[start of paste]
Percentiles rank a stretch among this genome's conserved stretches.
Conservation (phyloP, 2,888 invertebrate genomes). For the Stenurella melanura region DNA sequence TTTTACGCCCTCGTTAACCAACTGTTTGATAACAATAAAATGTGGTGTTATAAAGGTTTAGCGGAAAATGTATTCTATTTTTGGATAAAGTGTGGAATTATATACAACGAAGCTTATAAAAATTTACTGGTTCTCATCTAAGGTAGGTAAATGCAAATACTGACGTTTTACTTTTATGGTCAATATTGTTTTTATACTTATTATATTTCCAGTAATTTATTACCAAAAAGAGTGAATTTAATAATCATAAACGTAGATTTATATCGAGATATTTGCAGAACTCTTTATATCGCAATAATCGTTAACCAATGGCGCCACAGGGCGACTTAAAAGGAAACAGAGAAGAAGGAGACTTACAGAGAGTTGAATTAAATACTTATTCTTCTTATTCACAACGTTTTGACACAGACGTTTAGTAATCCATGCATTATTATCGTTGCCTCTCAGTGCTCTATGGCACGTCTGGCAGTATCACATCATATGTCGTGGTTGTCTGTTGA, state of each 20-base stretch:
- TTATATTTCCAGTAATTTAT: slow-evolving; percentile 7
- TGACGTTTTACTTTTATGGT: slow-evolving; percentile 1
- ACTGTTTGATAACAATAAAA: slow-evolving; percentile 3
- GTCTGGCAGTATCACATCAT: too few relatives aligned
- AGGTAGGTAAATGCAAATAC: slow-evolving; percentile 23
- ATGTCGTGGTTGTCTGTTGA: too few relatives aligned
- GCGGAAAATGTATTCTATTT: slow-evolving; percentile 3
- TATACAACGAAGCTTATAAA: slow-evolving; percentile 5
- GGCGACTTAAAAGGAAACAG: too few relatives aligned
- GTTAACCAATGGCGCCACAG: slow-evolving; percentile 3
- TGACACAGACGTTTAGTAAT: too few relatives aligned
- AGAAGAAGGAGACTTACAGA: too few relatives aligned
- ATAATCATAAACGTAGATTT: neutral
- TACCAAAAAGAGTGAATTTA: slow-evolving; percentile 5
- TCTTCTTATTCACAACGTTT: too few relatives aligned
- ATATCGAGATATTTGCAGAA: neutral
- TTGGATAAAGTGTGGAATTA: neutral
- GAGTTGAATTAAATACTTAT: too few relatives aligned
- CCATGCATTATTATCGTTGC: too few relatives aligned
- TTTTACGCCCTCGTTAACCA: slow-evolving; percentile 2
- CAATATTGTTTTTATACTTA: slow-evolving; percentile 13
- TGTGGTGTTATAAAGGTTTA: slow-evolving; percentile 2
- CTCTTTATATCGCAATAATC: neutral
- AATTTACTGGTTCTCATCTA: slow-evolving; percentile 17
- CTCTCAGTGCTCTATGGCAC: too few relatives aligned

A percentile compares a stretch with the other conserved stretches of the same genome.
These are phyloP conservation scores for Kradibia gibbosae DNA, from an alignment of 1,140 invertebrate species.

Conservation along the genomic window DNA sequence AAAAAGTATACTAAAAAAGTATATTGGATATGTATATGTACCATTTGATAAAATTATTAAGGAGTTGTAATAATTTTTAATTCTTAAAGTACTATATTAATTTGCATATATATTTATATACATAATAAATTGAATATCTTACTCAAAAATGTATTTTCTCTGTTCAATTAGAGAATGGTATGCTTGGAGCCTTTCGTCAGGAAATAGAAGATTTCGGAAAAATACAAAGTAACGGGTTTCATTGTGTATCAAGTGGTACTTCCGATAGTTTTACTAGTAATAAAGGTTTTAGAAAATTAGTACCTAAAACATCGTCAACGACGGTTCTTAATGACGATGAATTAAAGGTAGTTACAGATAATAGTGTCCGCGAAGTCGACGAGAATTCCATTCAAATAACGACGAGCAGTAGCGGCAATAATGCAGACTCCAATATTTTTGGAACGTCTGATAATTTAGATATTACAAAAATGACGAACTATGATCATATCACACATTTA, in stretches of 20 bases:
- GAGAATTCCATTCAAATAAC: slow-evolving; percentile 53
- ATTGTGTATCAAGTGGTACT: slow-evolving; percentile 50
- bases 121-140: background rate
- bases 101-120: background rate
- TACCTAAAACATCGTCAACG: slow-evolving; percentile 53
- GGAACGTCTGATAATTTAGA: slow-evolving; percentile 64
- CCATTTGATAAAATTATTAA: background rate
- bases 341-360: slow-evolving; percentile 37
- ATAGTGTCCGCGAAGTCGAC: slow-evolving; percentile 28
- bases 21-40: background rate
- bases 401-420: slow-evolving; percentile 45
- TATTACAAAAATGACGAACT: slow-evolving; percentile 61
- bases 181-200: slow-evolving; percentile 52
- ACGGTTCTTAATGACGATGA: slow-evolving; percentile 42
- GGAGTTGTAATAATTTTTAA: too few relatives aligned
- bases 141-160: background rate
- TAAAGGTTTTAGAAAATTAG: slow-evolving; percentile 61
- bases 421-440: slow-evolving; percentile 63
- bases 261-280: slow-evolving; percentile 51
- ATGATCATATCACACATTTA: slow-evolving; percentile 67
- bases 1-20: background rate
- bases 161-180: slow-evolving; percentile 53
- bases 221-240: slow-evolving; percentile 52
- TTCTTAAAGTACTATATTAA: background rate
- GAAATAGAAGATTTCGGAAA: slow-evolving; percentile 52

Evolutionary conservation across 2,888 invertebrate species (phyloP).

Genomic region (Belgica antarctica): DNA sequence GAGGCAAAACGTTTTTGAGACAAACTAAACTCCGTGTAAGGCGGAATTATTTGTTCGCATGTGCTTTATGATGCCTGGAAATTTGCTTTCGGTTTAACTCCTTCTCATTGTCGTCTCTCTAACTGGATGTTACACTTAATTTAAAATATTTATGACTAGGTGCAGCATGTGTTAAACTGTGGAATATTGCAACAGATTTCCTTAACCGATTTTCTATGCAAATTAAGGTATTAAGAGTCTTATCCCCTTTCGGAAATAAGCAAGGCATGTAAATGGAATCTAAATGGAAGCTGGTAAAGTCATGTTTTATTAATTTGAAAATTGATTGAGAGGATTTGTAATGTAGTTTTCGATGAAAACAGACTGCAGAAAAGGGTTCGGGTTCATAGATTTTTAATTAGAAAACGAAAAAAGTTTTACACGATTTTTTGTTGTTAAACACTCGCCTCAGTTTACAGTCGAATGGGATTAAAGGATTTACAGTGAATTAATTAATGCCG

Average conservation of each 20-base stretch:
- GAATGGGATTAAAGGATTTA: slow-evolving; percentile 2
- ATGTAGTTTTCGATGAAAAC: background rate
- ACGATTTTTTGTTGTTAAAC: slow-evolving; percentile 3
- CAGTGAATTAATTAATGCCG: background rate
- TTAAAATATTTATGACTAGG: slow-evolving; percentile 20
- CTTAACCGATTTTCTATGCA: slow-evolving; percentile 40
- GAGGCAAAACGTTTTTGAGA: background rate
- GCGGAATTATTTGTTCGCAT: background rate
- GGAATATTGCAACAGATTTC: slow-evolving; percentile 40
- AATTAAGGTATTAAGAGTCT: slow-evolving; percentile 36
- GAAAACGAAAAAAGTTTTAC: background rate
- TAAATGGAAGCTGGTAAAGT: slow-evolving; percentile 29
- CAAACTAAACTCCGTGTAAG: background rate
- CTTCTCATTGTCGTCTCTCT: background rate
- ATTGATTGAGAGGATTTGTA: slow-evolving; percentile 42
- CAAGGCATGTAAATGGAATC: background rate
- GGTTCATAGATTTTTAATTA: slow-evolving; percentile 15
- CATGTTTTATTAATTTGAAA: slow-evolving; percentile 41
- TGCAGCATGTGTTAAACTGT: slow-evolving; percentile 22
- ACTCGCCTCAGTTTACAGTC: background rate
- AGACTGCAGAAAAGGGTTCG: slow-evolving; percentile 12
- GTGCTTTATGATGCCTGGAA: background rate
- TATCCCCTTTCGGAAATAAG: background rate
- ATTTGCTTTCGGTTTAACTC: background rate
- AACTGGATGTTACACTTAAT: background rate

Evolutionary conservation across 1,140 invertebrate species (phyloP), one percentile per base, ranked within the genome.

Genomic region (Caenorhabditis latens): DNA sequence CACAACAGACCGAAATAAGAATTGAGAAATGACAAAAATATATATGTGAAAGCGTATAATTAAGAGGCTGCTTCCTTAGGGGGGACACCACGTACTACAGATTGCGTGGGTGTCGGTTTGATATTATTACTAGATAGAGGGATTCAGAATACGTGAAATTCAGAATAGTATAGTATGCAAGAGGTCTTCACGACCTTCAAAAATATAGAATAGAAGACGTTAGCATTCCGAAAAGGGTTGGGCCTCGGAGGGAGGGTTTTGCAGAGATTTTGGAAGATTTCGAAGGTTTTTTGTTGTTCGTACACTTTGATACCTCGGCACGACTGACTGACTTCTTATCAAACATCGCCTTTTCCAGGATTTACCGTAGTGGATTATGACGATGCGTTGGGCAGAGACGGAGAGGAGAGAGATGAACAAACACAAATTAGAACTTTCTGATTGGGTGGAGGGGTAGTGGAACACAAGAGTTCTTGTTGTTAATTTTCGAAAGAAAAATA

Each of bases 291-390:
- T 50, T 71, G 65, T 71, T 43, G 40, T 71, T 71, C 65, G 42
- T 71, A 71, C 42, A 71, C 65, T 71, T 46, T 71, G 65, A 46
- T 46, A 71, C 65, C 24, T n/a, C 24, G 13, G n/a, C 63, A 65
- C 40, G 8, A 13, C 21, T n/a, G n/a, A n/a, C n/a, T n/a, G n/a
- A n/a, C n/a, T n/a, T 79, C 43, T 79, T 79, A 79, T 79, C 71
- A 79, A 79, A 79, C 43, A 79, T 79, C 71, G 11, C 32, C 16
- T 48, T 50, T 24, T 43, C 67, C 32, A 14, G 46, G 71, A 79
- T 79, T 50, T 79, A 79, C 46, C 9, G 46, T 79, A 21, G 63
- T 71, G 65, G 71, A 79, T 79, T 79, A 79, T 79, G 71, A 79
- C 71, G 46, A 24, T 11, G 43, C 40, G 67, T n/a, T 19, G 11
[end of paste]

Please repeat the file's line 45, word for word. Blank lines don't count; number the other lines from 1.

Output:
- GGAGTTGTAATAATTTTTAA: too few relatives aligned